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Minnesota National Guard
The value of reintegration

Although he had his doubts when he returned from Iraq, Sgt Tim Green of the Minnesota National Guard unit A Battery, 1-151st Field Artillery based in Marshall said he now believes reintegration services for returning Soldiers is important

And on Sunday, Green and 12 other Soldiers from the Marshall unit got a chance to share that with US Sen Norm Coleman, R-Minn, who stopped at Camp Ripley while the Guards were training

“I firmly believe reintegration resources alleviated a lot of serious issues that could have happened,” Green said

The military has many resources to help returning Soldiers, including services for counseling, marriage counseling and others that Soldiers likely wouldn’t have known about without the formal reintegration programs, Green said

Coleman was at Camp Ripley to talk about reintegration of returning troops, Green said

Minnesota is the only state with a formal program, Green said It’s called Beyond The Yellow Ribbon

The Marshall unit is part of the A company who were the first participants in reintegration programs after they returned from Iraq in the fall of 2005

“We were fortunate to be the first to do it,” Green said of reintegration

“(Coleman) wanted to know how it went for us”

As the return of about 2,600 Minnesota troops looms, Coleman was interested to learn the value of reintegration, Green said

Coleman said he’d like the Department of Defense to change its policy on leaving troops alone for the first 90 days after they return, Green said

The Minnesota program has a formal session 30 days after the return

“When we first got back, nobody wanted to do it, it was ‘leave us alone, we don’t need that,’” Green said “I even thought that”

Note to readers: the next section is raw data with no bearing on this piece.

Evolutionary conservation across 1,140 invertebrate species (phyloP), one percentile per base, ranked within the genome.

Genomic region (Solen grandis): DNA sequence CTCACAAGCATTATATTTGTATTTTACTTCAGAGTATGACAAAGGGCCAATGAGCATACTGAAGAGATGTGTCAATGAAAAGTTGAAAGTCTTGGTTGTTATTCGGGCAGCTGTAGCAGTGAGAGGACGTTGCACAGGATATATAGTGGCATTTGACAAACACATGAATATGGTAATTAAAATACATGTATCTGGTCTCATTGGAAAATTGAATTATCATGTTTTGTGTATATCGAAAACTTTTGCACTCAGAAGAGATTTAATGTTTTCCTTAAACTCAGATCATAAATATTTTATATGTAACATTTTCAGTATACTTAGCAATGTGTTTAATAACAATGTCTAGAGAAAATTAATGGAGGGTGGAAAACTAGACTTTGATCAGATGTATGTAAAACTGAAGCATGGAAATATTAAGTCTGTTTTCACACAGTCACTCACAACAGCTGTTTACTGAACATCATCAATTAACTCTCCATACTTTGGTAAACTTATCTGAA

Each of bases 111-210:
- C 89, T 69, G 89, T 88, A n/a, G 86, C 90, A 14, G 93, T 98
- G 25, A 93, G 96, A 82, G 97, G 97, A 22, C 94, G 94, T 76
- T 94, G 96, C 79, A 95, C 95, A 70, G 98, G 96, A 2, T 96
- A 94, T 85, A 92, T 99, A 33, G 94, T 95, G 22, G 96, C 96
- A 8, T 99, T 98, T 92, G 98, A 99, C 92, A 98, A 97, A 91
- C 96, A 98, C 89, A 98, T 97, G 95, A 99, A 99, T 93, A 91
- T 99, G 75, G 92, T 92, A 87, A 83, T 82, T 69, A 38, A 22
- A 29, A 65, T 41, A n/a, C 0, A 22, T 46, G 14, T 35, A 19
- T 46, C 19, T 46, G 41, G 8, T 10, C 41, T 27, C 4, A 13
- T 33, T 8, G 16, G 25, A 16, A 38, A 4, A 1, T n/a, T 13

But issues definitely came up during those first weeks and months after Soldiers returned, Green said

Soldiers come back feeling 12-foot tall and secure, but then realize there are some family problems, marriage problems and other issues, Green said Reintegration gave Soldiers the help they needed, he said

Marshall Soldiers participated in formal programs 30, 60 and 90 days after they returned, and services were also available at other times, Green said

Coleman spent about 45 minutes with the Marshall Soldiers, Green said

Green said he’s not sure if a federal reintegration program could have helped prevent some of the violence involving veterans from the Iraq war, but he does know it’s helped in Marshall

The Bush administration’s handling of the war in Iraq has gotten a lot of attention recently, but Coleman didn’t ask the troops their views and the troops didn’t volunteer it, Green said

“The focus was really on us and what returning troops need,” Green said

In addition to talking about reintegration, Green addressed another issue with Coleman

Minnesota also needs to reinstate its tax-free income for guardsmen, Green said The money earned from Guards needs to be tax free, Green said

Green said he’d didn’t get the chance to give Coleman another suggestion on retirement benefits, but said Monday it was an important one

The federal government, Green said, needs to lower the benefit retirement age for retired National Guardsmen to 50 from 60 since so many Guardsmen have been deployed and pressed into additional duties

Both issues would help with recruitment and retention of Soldiers, Green said

Green liked that Coleman was supportive of expanding the reintegration program, at least throughout the National Guard and regular Army

“Like I told Sen Coleman, if it helps 10 percent of the troops, or saves one life or one marriage, it’s worth it,” Green said

By Rae Kruger

Article source: http://www.marshallindependent.com/articles.asp?articleID=14145



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Governor Mark Dayton installs new Minnesota National Guard Adjutant General

Posted: 2017-11-04  04:16 PM